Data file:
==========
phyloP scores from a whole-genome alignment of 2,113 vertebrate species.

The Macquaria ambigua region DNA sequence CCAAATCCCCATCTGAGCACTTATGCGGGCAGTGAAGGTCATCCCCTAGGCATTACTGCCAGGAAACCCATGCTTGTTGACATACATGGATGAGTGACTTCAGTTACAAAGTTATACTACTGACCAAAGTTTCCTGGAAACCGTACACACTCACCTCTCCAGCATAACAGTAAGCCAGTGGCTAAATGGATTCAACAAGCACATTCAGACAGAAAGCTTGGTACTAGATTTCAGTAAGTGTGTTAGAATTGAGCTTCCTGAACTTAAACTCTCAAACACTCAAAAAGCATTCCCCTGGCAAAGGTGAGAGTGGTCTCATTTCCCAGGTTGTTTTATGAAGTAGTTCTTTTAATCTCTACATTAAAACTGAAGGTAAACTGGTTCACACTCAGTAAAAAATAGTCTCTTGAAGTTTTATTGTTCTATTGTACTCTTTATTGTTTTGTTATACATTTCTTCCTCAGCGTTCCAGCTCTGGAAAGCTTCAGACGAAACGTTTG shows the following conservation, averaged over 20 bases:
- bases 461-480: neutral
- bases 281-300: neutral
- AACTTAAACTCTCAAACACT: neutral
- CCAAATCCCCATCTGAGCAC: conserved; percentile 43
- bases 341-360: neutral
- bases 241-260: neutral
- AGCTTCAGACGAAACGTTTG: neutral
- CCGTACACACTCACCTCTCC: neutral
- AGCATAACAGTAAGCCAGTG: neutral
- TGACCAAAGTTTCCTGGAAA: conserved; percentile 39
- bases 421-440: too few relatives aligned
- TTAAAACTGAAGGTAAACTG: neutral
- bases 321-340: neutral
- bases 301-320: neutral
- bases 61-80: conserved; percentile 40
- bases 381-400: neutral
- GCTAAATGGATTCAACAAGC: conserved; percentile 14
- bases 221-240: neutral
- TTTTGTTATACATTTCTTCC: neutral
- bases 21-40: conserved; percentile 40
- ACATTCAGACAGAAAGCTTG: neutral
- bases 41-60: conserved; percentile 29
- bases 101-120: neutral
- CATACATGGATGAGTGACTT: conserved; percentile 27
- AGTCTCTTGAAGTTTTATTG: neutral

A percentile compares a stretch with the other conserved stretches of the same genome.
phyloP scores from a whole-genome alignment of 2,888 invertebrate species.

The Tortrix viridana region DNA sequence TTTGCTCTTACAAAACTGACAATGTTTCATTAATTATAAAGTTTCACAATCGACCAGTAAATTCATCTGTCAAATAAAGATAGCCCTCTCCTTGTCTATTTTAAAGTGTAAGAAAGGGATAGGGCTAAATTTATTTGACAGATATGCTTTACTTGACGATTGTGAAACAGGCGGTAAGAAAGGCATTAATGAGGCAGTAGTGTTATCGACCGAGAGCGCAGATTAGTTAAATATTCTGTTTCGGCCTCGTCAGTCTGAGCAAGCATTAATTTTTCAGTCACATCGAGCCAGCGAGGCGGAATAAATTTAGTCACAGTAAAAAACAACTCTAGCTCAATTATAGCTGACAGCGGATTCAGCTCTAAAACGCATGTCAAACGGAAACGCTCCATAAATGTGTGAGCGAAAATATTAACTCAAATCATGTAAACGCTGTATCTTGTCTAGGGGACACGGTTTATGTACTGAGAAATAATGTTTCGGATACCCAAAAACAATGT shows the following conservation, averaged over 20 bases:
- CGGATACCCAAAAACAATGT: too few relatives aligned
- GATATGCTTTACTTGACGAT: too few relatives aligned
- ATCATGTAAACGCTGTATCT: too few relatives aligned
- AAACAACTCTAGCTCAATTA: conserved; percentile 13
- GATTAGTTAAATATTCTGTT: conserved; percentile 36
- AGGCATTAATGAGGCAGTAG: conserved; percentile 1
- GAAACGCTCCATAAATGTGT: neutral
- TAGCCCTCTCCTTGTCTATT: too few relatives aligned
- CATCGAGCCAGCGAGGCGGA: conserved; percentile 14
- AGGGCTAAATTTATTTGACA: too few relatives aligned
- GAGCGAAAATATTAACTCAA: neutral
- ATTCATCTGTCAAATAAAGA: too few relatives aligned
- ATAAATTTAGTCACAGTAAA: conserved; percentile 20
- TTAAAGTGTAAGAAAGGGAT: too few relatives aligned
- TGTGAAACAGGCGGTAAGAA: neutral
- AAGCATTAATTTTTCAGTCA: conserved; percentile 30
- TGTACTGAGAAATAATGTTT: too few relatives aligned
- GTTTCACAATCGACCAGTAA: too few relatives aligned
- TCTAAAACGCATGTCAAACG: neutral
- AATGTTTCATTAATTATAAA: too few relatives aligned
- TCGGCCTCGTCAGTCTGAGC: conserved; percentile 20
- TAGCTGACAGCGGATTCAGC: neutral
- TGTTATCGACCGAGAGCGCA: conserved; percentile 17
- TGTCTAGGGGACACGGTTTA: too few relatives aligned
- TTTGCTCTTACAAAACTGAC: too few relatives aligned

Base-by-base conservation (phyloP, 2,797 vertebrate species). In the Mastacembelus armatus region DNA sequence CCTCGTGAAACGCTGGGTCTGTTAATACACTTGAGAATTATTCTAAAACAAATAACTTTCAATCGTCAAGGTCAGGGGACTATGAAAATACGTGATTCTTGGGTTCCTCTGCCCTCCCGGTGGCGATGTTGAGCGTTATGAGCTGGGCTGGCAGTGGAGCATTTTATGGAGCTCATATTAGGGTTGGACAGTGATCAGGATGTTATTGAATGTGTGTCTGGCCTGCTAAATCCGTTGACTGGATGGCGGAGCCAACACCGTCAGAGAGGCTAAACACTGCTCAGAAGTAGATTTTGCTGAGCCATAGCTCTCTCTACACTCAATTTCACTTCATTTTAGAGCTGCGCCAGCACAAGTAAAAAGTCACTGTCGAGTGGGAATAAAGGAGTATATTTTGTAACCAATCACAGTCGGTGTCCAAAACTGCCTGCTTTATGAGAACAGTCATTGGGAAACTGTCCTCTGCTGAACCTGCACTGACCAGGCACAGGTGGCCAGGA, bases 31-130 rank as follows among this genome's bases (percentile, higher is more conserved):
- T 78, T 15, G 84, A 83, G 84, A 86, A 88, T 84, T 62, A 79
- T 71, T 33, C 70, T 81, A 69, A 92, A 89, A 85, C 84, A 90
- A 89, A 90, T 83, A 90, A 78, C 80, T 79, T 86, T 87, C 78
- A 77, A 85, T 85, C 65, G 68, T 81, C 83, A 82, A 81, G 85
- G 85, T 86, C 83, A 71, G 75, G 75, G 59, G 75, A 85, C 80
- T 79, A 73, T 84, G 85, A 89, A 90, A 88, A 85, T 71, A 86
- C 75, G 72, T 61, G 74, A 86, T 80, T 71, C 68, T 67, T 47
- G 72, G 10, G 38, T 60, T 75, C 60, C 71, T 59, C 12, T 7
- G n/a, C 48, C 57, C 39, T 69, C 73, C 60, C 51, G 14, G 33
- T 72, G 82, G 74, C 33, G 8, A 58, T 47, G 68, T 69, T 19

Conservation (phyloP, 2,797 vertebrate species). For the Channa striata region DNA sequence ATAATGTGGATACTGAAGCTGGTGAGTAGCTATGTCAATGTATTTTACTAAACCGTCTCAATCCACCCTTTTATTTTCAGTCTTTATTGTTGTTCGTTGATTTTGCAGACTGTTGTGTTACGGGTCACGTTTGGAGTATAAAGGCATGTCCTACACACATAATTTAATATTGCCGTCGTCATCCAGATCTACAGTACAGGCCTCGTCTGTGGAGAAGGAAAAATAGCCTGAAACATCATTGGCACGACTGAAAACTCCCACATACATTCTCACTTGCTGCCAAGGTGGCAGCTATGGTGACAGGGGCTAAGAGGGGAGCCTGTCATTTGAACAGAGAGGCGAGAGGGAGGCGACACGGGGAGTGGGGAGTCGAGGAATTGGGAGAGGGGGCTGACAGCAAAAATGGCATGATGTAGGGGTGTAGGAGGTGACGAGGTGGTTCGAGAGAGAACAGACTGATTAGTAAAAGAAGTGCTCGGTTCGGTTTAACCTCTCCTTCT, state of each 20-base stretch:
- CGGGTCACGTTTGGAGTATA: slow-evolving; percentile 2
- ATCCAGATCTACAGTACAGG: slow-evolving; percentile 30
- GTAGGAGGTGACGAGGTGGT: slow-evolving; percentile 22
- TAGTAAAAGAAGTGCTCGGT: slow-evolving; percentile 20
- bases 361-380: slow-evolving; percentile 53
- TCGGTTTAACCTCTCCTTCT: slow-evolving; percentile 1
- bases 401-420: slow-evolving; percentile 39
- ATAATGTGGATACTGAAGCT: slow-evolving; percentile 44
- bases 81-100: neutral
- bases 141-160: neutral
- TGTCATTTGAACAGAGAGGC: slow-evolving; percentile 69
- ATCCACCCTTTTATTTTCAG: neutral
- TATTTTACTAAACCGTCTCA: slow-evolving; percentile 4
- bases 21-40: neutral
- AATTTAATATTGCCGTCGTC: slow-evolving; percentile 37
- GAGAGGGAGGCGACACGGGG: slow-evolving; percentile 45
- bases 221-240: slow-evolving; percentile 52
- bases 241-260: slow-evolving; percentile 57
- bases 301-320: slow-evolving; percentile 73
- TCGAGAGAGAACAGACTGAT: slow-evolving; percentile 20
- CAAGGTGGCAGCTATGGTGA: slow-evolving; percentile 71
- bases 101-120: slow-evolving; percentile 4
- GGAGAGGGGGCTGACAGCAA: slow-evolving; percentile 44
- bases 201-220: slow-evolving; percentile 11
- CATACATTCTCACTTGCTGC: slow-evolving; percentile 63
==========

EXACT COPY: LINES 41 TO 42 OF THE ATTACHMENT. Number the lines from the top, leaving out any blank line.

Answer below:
- GAGCGAAAATATTAACTCAA: neutral
- ATTCATCTGTCAAATAAAGA: too few relatives aligned